Restore Hyper Wellness Wants You to Take a Technical Leap of Faith

The Austin-based company is building the foundations for something new in the industry, and it’s calling on those who are passionate for changing healthcare from reactive to proactive.

Written by Anderson Chen
Published on Sep. 29, 2022
Restore Hyper Wellness Wants You to Take a Technical Leap of Faith
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Lori Guy walked into Restore Hyper Wellness’s Austin-based office for an interview at 10 a.m.

By 4 p.m., she had accepted the position. 

In the past, the technical project manager ran point of sales systems for retailers that sold t-shirts, shoes, the nuts and bolts, but never healthcare services — certainly not one with a franchise model.

It took her all but a few hours to decide on the job.

“Anybody can buy a t-shirt,” she said. “But taking a proactive approach to your health? That’s what I wanted to be a part of. I knew I could come in and add value immediately, and it was a place for me to learn as well.” For Guy, working among people who have medical backgrounds has been a fascinating journey from the ground floor.

 

Restore’s Wellness 

Restore is a provider of wellness services that uses a franchise model to expand the footprints of their expert-backed modalities, which range from oxygen therapy and compression to IV drip, intramuscular shots and cryotherapy. With already over 160 locations up to date, the company’s looking ahead at another 14 in 2023, with more to follow. 

 

Restore Hyper Wellness team member giving a presentation
Restore Hyper Wellness

 

Another employee from a non-medical background is Director of Medical Operations Jeff Kendall. Like Guy, he also took a leap of faith to work for Restore. He came in during a time of transition, and was intrigued by his interview calls with the executive team on their long-term plans. Kendall hopped on a plane to Austin to meet the team, and like Guy, it wasn’t long before he bought into the culture. “I really felt the mission we talked about on those calls — they’re really building it,” he said. “I wanted to take a gamble and I am glad I did.”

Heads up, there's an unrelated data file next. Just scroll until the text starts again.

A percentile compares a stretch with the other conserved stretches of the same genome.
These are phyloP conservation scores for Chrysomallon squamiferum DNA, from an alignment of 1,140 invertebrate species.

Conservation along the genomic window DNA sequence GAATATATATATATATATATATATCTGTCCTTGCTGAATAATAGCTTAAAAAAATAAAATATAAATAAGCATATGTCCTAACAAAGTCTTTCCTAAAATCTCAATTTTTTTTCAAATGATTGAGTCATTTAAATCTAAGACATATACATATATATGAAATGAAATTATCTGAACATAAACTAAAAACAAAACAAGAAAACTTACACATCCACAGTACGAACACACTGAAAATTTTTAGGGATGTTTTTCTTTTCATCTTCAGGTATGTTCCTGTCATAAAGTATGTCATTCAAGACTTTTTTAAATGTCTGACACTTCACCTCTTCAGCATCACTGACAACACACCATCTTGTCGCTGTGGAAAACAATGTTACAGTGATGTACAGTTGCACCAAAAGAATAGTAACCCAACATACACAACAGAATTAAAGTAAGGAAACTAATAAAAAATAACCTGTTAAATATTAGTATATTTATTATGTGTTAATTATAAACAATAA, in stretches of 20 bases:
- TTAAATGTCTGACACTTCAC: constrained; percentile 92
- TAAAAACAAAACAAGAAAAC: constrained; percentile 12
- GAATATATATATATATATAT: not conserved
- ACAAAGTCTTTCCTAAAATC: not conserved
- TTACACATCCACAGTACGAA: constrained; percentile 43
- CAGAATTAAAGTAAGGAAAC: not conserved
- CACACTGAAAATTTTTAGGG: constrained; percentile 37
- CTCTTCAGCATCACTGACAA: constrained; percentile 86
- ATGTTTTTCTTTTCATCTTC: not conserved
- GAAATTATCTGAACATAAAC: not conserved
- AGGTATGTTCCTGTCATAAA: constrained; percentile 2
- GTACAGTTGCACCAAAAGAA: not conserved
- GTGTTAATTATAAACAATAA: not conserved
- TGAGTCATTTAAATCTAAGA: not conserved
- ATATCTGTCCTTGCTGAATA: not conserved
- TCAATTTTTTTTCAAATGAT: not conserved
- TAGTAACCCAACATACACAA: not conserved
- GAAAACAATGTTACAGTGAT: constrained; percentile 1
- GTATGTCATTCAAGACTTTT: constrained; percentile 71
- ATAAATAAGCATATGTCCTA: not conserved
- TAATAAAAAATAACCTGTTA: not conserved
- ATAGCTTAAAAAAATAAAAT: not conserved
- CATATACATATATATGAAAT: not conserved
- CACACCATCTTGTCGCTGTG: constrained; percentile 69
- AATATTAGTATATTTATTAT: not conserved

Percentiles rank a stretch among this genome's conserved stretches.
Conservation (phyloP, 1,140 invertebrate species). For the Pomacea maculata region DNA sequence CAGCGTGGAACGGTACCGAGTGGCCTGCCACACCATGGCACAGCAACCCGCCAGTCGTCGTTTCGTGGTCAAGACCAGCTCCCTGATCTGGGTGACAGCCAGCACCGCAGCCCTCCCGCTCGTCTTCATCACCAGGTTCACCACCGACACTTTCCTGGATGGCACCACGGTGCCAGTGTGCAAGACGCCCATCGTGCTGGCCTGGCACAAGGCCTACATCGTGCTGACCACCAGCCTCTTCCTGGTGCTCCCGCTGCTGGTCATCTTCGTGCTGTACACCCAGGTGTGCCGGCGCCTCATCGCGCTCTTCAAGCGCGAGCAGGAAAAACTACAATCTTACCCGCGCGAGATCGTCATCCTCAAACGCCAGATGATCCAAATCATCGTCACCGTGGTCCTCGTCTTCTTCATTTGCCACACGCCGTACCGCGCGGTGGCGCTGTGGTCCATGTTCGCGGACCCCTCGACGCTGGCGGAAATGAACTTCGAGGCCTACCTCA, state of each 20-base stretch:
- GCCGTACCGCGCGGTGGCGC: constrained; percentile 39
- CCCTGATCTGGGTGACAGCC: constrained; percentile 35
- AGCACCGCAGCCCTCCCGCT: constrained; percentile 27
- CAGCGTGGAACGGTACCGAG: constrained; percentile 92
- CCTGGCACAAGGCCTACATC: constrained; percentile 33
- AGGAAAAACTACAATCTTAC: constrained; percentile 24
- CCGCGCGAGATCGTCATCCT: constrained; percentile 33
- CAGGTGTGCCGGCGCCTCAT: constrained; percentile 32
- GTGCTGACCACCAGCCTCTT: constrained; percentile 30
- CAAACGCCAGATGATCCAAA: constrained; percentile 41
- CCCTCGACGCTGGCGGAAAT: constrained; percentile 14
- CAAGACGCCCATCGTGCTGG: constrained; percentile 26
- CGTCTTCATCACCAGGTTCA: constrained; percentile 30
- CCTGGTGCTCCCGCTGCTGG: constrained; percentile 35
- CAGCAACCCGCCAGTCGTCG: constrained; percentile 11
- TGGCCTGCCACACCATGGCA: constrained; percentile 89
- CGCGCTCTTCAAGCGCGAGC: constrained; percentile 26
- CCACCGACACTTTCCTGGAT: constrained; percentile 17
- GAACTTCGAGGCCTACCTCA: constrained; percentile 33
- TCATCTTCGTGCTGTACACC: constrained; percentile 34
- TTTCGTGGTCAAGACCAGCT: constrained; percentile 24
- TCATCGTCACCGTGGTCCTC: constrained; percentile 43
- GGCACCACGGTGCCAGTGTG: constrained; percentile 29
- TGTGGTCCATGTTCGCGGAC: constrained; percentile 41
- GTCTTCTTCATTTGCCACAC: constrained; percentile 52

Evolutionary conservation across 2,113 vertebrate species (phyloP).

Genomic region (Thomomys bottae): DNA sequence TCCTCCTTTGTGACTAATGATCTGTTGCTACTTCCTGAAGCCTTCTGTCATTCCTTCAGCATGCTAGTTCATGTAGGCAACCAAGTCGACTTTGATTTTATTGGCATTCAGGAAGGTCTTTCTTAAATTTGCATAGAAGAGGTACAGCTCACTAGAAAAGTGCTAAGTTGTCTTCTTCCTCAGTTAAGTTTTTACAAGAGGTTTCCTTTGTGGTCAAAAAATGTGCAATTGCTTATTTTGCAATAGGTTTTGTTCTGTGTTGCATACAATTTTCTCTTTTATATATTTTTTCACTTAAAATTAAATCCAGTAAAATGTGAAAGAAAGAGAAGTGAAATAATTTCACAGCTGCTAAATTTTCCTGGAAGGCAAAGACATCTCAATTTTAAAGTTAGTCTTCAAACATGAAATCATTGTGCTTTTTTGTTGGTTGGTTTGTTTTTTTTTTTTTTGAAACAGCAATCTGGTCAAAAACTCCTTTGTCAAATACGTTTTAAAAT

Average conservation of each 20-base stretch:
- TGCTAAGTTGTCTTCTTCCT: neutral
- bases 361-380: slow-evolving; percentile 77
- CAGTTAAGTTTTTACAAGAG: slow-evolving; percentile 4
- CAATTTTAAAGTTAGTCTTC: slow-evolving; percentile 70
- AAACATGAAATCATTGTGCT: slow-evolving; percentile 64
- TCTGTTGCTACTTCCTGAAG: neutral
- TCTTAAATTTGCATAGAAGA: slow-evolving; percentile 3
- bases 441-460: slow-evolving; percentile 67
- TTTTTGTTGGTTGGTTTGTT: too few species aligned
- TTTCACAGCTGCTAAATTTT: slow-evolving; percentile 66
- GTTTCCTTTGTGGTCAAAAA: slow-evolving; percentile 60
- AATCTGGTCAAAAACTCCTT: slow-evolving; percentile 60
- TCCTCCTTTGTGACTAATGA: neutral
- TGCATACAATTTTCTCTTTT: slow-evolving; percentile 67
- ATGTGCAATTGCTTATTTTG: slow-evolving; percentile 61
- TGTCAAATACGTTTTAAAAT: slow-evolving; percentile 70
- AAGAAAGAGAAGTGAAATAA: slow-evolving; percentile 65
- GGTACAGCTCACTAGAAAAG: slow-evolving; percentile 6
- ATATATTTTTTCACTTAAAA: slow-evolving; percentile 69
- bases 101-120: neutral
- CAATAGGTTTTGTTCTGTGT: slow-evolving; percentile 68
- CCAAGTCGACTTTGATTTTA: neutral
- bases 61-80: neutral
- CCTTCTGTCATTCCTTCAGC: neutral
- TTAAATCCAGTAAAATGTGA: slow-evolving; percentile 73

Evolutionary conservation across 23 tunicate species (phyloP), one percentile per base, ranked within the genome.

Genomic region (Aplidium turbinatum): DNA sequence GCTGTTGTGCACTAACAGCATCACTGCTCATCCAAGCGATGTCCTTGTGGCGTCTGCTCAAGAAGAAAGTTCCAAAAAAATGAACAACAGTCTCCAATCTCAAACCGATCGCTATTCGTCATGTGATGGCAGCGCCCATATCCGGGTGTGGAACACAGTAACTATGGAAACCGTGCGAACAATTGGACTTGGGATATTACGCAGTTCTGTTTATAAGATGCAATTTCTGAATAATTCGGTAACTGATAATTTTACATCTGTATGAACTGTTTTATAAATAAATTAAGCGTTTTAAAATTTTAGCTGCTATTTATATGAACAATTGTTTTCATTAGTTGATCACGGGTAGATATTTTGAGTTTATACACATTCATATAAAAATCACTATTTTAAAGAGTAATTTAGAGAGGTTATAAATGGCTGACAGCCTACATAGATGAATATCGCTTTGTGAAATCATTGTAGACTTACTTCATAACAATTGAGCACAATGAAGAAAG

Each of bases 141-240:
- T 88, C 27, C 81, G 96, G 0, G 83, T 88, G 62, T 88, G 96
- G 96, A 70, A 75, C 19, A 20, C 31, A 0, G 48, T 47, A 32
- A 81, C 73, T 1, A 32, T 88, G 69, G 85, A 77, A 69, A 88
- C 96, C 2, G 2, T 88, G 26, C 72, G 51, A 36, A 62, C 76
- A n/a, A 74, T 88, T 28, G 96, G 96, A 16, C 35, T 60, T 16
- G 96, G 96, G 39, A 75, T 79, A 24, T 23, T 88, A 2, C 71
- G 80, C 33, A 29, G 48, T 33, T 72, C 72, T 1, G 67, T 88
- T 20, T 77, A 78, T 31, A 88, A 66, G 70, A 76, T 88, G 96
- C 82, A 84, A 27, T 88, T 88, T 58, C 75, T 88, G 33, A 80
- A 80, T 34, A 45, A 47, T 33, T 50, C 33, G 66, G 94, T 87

Despite having launched in 2015, Restore is not a full-fledged tech company. Largely focused on physical expansion in the last five years, it has achieved remarkable market share in the absence of an overarching tech strategy. Now, with a robust, brick-and-mortar infrastructure in place, Restore’s vision for the wellness space goes beyond just cutting-edge medical innovation. Its forward-thinking team is looking to make a technological leap into data and software, transforming its 160 franchised studios into a bespoked network of connected medical modalities.

It’s easy to speak of modernizing a piece of the $1.5 trillion wellness market, but attracting the right talent, synthesizing the right roadmap and successfully integrating existing pieces of technology into a unified global brand doesn’t just happen overnight. 

To convince talented staff like Kendall and Guy — along with the new tech department it’s building out — that this was an endeavor worth diving into unknown waters, Restore made drastic inroads of their own, hiring not one, but two, tech executives to its leadership team this year, one of which was Chief Product and Technology Officer Jeremy Landis.

 

Army of Two

Hiring tech leadership signals a company’s push into a tech overhaul, and can draw interest to its engineering sector with a top-down approach to attracting talent. Restore went one step further by recruiting both a CTO and a chief data officer — Tony Cheng — underscoring their commitment to retrofitting their operation with data-backed technology and a serious roadmap for the future. 

 

“My initial concern was efficacy: How does this combination of services positively affect a person’s health?” Landis said. “My ‘aha’ moment came when I dug into the research and science with our medical team and really started to understand the power of the combined offerings we provide.”